Figure 2. Screenshots from the pathology interface for mass spectrometry interface highlight the software features and workflow. (a) A scanned H and E stained tissue section can be viewed through the image markup screen and examined remotely by a pathologist. (b) The pathologist can then annotate the tissue via a user-defined color palette to distinguish regions of interest, for example, tissue classes (e.g., normal versus disease) or cell types. Annotations can be made as discrete spots (as shown) or regions. (c) Pathology interface for mass spectrometry can zoom to regions of interest. Scale bars and the magnification level are automatically rescaled according to the zoom level. (d) A mass spectrometry spectrum acquired from the spot labeled “1” in panels b and c. Abstract and Figure: Norris et al., Pathology interface for the molecular analysis of tissue by mass spectrometry. J Pathol Inform, 2016.


Next Generation Histology-directed Imaging Mass Spectrometry Driven by Autofluorescence Microscopy

Histology-directed imaging mass spectrometry (IMS) is a spatially targeted IMS acquisition method informed by expert annotation that provides rapid molecular characterization of select tissue structures. The expert annotations are usually determined on digital whole slide images of histological stains where the staining preparation is incompatible with optimal IMS preparation, necessitating serial sections: one for annotation, one for IMS. Registration is then used to align staining annotations onto the IMS tissue section. Herein, we report a next-generation histology-directed platform implementing IMS-compatible autofluorescence (AF) microscopy taken prior to any staining or IMS. The platform enables two histology-directed workflows, one that improves the registration process between two separate tissue sections using automated, computational monomodal AF-to-AF microscopy image registration, and a registration-free approach that utilizes AF directly to identify ROIs and acquire IMS on the same section. The registration approach is fully automated and delivers state of the art accuracy in histology-directed workflows for transfer of annotations (∼3–10 μm based on 4 organs from 2 species) while the direct AF approach is registration-free, allowing targeting of the finest structures visible by AF microscopy. We demonstrate the platform in biologically relevant case studies of liver stage malaria and human kidney disease with spatially targeted acquisition of sparsely distributed (composing less than one tenth of 1% of the tissue section area) malaria infected mouse hepatocytes and glomeruli in the human kidney case study.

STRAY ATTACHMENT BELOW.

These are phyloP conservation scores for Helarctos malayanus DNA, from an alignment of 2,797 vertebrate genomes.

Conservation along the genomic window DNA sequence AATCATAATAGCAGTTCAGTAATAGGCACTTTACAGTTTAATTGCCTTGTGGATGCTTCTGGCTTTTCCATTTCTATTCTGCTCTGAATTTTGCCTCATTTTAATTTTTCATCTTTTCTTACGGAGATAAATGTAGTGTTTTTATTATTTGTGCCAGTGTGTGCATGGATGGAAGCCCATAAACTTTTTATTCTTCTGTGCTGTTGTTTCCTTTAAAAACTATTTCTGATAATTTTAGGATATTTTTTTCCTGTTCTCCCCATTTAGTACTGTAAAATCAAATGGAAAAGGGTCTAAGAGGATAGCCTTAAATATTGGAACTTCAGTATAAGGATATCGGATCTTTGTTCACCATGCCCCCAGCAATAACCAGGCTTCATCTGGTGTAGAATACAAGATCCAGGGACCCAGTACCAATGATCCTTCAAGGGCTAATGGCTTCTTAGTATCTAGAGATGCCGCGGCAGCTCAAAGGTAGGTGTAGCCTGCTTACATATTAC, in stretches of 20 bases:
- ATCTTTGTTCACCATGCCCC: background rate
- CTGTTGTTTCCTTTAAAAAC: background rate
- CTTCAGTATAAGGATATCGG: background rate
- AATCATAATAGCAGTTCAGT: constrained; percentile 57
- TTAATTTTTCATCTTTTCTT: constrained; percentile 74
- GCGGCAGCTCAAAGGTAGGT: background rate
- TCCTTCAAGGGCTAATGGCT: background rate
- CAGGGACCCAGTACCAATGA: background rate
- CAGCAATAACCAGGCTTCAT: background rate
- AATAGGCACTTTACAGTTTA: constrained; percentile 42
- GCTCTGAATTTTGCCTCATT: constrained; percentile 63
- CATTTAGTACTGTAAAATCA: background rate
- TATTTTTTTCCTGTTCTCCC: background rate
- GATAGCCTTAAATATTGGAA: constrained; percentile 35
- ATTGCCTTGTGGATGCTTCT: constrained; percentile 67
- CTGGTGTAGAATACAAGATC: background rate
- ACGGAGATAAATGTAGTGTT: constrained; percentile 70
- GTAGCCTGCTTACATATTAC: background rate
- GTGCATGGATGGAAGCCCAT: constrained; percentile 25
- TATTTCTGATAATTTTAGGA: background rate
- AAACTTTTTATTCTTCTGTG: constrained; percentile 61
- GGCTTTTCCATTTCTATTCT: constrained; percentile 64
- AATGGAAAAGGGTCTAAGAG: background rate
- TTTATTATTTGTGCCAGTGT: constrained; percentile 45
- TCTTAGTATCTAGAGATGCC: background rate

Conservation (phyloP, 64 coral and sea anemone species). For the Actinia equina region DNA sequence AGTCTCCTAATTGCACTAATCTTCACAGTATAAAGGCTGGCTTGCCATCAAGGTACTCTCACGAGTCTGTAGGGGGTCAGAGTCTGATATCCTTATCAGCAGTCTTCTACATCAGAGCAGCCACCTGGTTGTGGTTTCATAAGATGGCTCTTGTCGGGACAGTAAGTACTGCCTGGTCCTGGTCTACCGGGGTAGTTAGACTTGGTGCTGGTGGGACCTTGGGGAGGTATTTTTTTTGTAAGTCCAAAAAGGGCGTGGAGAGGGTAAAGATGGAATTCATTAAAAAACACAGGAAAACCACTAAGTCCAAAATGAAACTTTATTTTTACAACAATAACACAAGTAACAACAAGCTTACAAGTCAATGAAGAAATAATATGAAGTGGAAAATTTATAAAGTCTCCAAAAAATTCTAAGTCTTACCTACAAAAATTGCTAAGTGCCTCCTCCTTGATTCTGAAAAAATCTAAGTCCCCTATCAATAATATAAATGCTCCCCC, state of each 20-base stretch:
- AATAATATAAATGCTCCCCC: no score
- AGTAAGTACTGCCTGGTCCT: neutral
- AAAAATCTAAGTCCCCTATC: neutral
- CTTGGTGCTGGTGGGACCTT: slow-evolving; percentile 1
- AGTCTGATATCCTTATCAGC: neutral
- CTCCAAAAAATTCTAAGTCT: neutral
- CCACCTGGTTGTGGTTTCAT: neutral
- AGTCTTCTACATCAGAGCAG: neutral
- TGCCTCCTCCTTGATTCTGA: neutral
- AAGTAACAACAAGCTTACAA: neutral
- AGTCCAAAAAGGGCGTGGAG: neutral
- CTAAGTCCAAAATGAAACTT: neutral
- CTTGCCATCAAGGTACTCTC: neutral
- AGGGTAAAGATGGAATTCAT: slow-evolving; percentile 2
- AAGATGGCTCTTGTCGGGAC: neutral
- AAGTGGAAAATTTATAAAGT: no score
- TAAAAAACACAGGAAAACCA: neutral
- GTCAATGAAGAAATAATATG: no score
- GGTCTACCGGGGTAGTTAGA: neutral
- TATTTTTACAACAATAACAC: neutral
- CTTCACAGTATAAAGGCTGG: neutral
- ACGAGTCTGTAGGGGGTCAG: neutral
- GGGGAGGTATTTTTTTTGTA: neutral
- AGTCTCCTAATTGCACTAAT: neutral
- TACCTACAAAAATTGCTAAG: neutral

Registration software for this tool can be downloaded here.


Figure 3. Overview of the workflow for next generation histology-directed imaging. Abstract and graphical abstract: Patterson et al., Next Generation Histology-Directed Imaging Mass Spectrometry Driven by Autofluorescence Microscopy. Anal Chem, 2018.